leave but declares himself ready to return to his post at the least 
alarm, declares that the Czar's Government will invite King Peter's 
counsellors to accept every demand addressed to them in courteous 
terms, and having a direct bearing on the murder. The same course 
would be taken with respect to the dissolution of certain societies 
whose irredentist tendencies are too much accentuated. "But," says 
M. Schebeko, "we should not allow Serbia to be made the subject of 
a general attack intended to discredit her." 

I have every reason to believe that M. Pashitch will follow the 
first part of this advice, but that he will show himself very determined 
if there should be any question of conditions which he could not fulfil 
legally or which would inflict a direct blow upon the national pride. 
In particular, so far as the dissolution of societies is concerned, it is 
worthy of remark that the Serbian constitution, which is very liberal, 
guarantees the right of association and in addition it is not a few so-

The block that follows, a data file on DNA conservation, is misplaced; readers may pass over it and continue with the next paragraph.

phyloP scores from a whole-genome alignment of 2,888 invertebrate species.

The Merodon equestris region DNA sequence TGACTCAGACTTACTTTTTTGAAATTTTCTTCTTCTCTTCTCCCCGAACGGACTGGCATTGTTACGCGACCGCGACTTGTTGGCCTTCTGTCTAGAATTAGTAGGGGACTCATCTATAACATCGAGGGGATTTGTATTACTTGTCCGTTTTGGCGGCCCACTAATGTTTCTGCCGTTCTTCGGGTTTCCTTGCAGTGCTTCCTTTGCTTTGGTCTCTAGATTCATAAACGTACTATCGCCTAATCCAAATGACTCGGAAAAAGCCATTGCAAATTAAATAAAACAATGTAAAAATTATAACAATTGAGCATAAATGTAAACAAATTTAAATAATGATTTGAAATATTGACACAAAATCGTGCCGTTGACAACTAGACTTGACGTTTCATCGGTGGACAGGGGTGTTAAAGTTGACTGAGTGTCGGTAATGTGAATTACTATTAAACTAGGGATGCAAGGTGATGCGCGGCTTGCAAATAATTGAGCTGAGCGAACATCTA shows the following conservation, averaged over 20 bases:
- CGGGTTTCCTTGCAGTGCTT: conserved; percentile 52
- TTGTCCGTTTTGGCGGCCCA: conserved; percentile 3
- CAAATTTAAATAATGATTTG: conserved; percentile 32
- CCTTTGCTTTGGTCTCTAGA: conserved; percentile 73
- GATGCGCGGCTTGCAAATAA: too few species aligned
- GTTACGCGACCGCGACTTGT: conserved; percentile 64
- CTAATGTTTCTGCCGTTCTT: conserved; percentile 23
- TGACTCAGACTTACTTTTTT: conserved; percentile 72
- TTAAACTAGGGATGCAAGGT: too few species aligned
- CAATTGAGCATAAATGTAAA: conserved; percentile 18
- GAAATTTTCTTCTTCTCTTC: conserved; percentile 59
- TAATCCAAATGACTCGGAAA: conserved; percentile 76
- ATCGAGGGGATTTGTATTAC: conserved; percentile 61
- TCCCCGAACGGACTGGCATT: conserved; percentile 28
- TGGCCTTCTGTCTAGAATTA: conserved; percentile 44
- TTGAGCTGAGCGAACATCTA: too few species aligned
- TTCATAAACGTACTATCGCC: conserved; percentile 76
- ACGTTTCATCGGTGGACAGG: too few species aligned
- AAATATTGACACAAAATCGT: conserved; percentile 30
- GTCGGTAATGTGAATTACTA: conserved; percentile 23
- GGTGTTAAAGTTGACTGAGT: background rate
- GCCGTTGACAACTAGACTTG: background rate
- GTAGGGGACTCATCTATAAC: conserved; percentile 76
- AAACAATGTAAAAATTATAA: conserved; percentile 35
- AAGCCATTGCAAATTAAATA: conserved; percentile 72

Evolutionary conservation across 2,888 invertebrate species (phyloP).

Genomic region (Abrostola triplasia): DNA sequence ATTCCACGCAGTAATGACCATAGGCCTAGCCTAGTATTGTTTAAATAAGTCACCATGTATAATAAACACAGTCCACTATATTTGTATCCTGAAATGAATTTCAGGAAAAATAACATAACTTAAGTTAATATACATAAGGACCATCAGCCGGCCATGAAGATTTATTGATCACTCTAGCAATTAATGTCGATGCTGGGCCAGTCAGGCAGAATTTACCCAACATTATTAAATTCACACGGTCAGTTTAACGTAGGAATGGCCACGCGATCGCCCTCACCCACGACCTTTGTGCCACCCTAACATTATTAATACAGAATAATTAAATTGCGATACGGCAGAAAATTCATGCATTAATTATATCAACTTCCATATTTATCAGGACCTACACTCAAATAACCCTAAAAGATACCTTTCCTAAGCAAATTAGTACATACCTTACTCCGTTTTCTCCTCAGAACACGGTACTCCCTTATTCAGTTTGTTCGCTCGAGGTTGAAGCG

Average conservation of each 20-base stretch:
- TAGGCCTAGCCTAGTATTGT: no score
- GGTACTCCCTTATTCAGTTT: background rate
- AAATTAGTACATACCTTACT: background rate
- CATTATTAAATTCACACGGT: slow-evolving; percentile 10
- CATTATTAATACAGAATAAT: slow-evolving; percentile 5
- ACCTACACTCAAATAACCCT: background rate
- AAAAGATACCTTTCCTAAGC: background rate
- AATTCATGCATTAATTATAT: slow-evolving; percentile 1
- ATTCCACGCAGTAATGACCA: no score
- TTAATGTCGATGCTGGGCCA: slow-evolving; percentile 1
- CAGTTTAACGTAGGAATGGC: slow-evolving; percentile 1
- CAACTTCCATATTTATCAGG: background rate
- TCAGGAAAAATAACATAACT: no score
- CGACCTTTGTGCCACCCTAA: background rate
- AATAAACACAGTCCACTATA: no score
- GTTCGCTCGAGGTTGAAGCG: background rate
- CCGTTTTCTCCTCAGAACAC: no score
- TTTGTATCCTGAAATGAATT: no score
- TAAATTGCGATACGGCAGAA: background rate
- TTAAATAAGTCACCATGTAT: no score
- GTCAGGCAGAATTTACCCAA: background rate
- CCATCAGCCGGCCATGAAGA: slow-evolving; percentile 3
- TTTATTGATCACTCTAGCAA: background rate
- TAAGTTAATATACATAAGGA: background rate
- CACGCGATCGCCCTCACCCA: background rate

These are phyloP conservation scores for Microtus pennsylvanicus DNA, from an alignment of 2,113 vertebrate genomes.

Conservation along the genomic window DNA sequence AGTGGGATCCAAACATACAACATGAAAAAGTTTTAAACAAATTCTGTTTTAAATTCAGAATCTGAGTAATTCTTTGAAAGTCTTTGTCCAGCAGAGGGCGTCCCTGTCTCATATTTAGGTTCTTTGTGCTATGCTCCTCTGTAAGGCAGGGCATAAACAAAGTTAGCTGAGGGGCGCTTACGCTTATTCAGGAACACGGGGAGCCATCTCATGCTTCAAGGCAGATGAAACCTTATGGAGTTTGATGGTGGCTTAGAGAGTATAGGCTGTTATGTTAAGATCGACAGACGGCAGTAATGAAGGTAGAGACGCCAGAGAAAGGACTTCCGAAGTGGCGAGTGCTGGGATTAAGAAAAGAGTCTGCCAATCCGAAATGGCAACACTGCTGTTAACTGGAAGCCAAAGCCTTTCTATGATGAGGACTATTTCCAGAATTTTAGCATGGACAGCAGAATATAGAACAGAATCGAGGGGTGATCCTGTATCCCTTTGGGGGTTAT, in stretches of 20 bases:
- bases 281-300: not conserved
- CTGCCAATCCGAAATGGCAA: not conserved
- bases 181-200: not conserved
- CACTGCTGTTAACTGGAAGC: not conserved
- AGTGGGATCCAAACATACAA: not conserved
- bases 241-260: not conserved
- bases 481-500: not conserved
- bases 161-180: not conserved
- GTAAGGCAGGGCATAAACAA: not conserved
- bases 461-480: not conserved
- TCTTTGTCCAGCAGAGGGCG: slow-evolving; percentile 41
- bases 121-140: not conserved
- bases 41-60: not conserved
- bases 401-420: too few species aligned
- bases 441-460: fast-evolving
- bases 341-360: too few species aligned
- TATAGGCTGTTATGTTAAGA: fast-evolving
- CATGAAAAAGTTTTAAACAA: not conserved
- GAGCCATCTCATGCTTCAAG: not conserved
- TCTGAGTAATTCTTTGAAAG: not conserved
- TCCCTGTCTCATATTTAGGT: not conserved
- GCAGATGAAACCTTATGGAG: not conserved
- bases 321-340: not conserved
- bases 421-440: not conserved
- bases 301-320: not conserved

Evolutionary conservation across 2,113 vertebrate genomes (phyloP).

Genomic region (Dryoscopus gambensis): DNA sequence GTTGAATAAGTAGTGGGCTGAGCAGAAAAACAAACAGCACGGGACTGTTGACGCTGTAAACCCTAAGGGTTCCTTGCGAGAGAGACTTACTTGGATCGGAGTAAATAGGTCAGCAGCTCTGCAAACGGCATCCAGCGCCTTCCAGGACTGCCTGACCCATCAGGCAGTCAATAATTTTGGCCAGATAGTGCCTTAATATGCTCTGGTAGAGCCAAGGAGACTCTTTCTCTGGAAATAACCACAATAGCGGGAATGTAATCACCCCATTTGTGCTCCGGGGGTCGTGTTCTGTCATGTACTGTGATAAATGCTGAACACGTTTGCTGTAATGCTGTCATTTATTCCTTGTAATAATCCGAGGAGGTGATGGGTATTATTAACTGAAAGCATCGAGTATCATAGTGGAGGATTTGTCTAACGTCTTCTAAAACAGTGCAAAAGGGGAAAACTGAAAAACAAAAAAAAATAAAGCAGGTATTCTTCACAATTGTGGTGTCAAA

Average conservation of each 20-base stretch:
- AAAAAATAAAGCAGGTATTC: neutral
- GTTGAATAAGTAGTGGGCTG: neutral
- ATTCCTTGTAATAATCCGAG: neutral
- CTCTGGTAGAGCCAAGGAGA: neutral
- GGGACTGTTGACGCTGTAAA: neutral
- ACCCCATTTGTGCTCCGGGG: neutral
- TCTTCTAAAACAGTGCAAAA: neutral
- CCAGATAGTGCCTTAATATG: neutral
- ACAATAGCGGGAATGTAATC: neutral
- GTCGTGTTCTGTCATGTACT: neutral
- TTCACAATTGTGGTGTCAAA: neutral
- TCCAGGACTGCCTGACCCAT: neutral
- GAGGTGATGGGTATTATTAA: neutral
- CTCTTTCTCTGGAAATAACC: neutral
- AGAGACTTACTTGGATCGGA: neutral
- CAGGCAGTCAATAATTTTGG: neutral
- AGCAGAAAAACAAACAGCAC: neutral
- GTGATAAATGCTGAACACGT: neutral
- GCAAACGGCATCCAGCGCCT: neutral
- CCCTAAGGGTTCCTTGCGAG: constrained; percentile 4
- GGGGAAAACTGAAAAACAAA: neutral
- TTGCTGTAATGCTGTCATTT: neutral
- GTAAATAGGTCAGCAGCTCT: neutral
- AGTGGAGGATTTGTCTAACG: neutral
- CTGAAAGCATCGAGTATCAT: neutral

cieties only which take the reconstitution of "Greater Serbia" for 
their political programme, but the whole population of the country 
cherishes this dream. 

What is more, the Prime Minister at Belgrade certainly takes into 
consideration that the whole of the mixture of jougo-Slavs who in- 
habit the south of the Monarchy is composed of Serbians, Bosnians, 
Slovenes, and Croates who are favourable to his cause. The latter, 
in spite of their difference of religion, are greatly dissatisfied with 
the regime to which Hungary subjects them, and the great majority 
of them, in spite of what is alleged here on the subject, extend their 
full sympathies to Serbia. 



424 DOCUMENTS RELATING TO THE EUROPEAN WAR 

Apart from the possible intervention of Russia and the uncertain 
part which might be played by Roumania, there is in this state of 
things a very real danger for Austria-Hungary, and Count Tisza's 
moderating words show it sufficiently. Will his influence prevail to 
the last? Count Berchtold has just gone to Ischl to report to the 
Emperor; it seems that the present uncertain situation cannot con- 
tinue for long, and that an early decision must be taken. 

Comtk Errembault de Dudzeele. 



No. 4. 

The Belgian Minister at Berlin to M. Davignon, Belgian Minister 
for Foreign Affairs. 

Sir, Berlin, July 24, 1914. 

The publication of the ultimatum addressed yesterday by the 
Cabinet of Vienna to that of Belgrade goes far beyond anything that 
the most pessimistic anticipations of which I informed you in my 
report of the 16th of this month had anticipated. Evidently Count 
Berchtold and Count